Many questions emerge from these results. The first questions are: How are microglia cells activated in RVM? Which substances mediate this process? While it is not determined, there are many options based on the following evidence: (1) glutamate; intra-RVM administration of a NMDA receptor antagonist (MK-801) reduces neuropathic pain; the activation of glial cells in the spinal cord during a neuropathic process is also blocked by intrathecal MK-801 (Wei and Pertovaara, 1999; Watkins and Maier, 2002); (2) cholecystokinin (CCK); CCKB receptor antagonist into RVM also reduced neuropathic pain (Kovelowski et al., 2000); (3) ATP; several ATP purinergic receptors are detected in RVM, and direct application of ATP in this area modulates the activity of a subclass of neurons (Selden et al., 2007); (4) substance P (SP); NK-1 receptor located in RVM contributes to hyperalgesia induced by capsaicin (Pacharinsak et al., 2008); SP is also implicated in peripheral nerve lesion-induced glial cell activation in the spinal cord (Watkins and Maier, 2002); and (5) fractalkine; CX3CR1 receptor is constitutively expressed in RVM, and fractalkine is a well known activator of microglia in the spinal cord during neuropathies (Watkins and Maier, 2002; Zhang et al., 2008).
Wei et al. (2008) found that activation of microglia and astrocytes had different time courses. Whereas microglia were activated at 3 d after injury, astrocyte activation was not observed until 14 d after nerve damage. Similar time courses are observed in the spinal cord. Why are microglia activated before astrocytes? Does astrocyte activation require earlier activation of microglia? Although the answers to these questions are unknown, the different time courses suggest a hierarchical activation of glial cells. In this context, Miyoshi et al. (2008) showed that the TH-1-stimulating cytokine IL-18 is an important communicator between activation of microglia and astrocytes in the spinal cord during neuropathic pain, and this cytokine might mediate sequential activation. The observation that fluorocritatre (a selective inhibitor of astrocytes) did not alter the microglia activation is consistent with the hypothesis of sequential activation of microglia and astrocytes, but it would be interesting to analyze whether minocycline affects astrocyte activation.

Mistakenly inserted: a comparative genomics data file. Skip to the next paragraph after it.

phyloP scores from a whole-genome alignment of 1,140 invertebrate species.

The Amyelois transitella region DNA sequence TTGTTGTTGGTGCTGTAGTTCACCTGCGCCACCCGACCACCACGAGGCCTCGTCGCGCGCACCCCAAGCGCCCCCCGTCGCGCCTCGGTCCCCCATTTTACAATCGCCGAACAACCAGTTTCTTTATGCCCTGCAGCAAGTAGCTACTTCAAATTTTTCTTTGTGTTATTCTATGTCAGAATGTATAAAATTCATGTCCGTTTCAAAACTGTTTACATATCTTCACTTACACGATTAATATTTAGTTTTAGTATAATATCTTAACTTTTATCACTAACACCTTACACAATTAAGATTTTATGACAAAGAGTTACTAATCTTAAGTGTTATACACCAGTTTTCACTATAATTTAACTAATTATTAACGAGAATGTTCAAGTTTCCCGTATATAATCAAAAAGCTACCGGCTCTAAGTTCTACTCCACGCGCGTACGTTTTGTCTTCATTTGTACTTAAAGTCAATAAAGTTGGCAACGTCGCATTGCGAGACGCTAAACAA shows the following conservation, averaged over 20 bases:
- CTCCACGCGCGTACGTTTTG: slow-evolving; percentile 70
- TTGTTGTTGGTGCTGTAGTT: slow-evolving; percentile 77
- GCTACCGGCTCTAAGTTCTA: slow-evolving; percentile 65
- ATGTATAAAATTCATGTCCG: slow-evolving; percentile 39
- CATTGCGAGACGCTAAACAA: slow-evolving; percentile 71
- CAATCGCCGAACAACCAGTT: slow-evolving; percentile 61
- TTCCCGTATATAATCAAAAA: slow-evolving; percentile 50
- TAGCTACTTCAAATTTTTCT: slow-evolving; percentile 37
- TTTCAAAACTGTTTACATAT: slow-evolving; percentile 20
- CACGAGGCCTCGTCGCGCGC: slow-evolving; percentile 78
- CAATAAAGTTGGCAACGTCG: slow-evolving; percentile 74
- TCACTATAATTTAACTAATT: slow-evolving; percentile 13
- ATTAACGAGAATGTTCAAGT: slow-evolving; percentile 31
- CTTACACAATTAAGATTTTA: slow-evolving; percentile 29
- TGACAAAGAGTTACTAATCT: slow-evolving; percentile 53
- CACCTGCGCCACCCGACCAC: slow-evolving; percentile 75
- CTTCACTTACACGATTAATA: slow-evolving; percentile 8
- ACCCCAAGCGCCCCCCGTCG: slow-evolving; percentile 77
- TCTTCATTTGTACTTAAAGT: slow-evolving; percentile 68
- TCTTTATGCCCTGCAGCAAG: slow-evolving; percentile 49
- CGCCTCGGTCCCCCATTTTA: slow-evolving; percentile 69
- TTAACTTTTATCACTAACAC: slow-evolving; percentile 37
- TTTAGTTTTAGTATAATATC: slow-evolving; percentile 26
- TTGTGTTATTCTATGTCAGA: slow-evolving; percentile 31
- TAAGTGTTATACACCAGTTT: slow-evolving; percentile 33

Wei et al. (2008) also provided evidence that glial activation in RVM facilitates pain transmission via the cytokines TNF-α and IL-1β. First, TNF-α and IL-1β expression were enhanced in RVM 14 d after peripheral nerve lesion [Wei et al. (2008), their Fig. 5 (http://www.jneurosci.org/cgi/content/full/28/42/10482/F5)]. The main source of cytokines appeared to be astrocytes, because expression of cytokines coincided with that of GFAP, whereas no cytokine immunoreactivity was detected in microglia or neurons. Nonetheless, an earlier analysis of cytokine expression in RVM might have revealed microglia as a source. Second, TNF-α and IL-1β receptor expression were upregulated in RVM after peripheral nerve lesion [Wei et al. (2008), their Fig. 6 (http://www.jneurosci.org/cgi/content/full/28/42/10482/F6)]. However, cytokines probably act in an autocrine manner since their receptors are expressed in neurons instead of glia. Third, neutralization of TNF-α or IL-1β in RVM, using soluble TNF receptor or IL-1 receptor antagonist, inhibited neuropathic pain behaviors [Wei et al. (2008), their Fig. 7 (http://www.jneurosci.org/cgi/content/full/28/42/10482/F7)].